A route map has been requested for those unable to join the Dec. 19 group ride. I do plan to post something but, based on the fullness of my calendar, I expect it will be sometime between Dec. 19 and mid-January (hopefully before the end of the year).

Micro-Tour

Adaptation can be rewarding. For some, perhaps, it is a matter of survival. Not all circumstances can be controlled, at least not in the near term. So working with what one has seems better than constantly struggling to change things that aren’t practical to change. With limited time resources, what can the aspiring bicycle tourist do?
Fortunately, the S24O was invented. The Sub-24-hour Overnight camping trip is an excellent example of a limited time resource adaptation, and has numerous rewards. But what if time constraints are even tighter?
How about a micro-tour? Basically, it involves a short distance, destination based bicycle tour. I suggest packing and using at least one-piece of your touring gear. Otherwise, it seems like maybe it would be simply be a short ride. Besides, since we’ve made the investment in cool gear, let’s find an excuse to use it.
Today’s example is a “Coffee in the Woods Micro-Tour”. I packed up my gear last night, minimizing early morning hassles. I rolled out this morning, using my lights, just as the sky begin to lighten. I silently cruised down to a pre-determined lonely spot under creekside pecan trees. I sat down roadside and put some water on to boil.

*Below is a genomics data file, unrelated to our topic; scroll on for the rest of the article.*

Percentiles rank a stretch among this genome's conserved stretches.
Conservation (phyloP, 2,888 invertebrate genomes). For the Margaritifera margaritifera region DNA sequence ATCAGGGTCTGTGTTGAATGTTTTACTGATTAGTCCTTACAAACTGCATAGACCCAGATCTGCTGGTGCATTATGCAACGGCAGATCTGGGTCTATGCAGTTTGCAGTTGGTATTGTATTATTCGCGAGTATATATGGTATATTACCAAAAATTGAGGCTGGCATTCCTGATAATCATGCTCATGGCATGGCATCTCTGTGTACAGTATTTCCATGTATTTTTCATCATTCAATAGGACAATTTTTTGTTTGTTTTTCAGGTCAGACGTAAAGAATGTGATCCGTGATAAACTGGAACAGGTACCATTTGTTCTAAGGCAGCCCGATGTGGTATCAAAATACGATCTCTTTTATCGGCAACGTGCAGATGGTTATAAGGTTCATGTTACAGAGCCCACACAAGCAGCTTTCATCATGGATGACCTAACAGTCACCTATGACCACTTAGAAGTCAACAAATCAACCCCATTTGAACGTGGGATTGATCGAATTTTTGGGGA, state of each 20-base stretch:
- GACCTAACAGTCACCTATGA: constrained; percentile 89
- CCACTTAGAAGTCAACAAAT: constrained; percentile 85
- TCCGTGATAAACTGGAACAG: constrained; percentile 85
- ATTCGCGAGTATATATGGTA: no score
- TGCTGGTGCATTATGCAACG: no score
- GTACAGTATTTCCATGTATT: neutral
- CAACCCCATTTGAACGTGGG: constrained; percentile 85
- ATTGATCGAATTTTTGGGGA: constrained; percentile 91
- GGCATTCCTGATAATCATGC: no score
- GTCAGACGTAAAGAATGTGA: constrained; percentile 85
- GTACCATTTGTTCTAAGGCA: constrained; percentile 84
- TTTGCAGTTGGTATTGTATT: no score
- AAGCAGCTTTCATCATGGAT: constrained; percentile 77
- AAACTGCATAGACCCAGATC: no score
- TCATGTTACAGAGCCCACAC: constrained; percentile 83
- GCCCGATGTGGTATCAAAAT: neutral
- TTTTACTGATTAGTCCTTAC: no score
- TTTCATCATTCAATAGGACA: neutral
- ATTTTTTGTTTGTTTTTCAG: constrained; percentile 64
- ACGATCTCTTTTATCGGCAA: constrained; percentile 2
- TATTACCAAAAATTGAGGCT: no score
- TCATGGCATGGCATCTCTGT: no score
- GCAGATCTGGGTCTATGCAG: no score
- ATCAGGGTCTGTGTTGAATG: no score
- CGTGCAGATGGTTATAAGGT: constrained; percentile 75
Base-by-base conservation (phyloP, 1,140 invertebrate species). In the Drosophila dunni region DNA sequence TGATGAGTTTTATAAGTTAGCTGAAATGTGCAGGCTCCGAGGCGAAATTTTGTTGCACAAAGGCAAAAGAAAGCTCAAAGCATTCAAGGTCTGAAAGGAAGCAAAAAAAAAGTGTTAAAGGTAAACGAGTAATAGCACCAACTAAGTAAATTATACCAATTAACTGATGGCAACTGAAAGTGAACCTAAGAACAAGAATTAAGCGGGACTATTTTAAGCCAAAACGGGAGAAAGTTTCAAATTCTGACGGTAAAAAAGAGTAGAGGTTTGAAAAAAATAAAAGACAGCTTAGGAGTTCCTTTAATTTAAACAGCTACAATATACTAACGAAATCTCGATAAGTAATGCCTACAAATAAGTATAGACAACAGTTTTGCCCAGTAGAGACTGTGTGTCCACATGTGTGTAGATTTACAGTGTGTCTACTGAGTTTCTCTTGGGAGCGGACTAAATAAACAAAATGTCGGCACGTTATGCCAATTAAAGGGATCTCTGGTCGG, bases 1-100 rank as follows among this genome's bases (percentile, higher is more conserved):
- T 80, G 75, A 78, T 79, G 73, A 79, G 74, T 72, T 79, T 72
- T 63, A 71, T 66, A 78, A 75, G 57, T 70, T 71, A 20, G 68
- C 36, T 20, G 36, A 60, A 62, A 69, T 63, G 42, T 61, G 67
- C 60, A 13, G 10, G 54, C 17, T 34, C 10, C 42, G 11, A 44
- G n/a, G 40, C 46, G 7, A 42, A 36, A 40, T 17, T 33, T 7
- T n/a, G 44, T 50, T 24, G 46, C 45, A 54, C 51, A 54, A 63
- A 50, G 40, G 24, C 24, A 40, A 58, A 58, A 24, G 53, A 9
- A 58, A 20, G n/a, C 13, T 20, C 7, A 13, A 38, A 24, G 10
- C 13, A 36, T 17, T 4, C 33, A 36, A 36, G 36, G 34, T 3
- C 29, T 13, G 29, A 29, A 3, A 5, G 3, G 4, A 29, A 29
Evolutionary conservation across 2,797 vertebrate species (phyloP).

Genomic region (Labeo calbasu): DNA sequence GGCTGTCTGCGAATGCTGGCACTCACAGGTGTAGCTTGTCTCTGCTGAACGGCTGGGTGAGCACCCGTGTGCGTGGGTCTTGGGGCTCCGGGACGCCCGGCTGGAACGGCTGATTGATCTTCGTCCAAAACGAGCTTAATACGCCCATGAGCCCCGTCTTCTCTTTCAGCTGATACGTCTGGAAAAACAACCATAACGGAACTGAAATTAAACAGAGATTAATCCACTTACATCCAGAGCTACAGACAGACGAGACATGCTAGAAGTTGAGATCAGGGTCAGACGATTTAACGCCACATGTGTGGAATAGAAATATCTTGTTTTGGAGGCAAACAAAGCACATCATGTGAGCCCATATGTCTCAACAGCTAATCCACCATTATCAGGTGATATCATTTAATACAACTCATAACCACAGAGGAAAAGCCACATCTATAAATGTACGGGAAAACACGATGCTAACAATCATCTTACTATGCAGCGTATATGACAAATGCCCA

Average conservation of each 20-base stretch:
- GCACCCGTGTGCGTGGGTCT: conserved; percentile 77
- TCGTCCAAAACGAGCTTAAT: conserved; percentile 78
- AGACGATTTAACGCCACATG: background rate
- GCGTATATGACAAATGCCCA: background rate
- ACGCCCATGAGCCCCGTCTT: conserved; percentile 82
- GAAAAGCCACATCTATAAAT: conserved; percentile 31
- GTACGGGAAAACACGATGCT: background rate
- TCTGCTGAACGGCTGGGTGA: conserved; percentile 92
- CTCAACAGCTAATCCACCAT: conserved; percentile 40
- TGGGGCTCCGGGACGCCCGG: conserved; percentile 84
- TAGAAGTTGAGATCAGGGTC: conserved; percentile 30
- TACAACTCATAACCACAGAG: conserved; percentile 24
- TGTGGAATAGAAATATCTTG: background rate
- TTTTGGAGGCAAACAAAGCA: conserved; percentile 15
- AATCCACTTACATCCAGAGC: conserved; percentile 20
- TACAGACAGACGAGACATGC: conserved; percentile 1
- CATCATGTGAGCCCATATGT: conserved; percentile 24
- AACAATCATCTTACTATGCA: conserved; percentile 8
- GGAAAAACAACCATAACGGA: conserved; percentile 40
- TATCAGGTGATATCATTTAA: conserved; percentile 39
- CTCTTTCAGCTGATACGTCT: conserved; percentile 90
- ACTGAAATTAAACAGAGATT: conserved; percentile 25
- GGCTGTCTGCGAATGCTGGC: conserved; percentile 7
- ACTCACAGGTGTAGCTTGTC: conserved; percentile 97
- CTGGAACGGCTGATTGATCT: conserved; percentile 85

I waited patiently. No hurry. The faithful fixed-wheel country bike stood, as always, at the ready. I listened to the birds, creek gurgles, and the crackling of a micro-fire in my Kelly Kettle. I sipped the fresh brew…
…in an anti-coffee shop, and enjoyed the calming view.
Did time slow down?
The scent of wood smoke, fresh coffee, and damp leaves is amazing. Adapting to constraints, and seizing the moment to bag a micro-tour is simply priceless.
Micro-tour stats…
mileage = approximately 4
elapsed time = 1 hour, 15 minutes
weather = 41 degrees, light mist
I’m proud to say that I think today’s adventure should qualify me for my micro-tour merit badge.

Out There

Because of choices made a long time ago, I spend a lot of my time indoors or driving a motor vehicle. I think that is one reason why I treasure my time “out there” so much. When my “out there” time is limited, or somehow disrupted, I get edgy and think things similar to my last post.
Fortunately, the frustrations eventually slid on by, and opportunities become apparent again. This afternoon, a one-hour window opened and like a desperate bird, I flew out without hesitation.
In total contrast with the sentiments of my last post, I had no trouble at all keeping out of the ditches. Brisk air invigorated, and the scenery suited me just fine.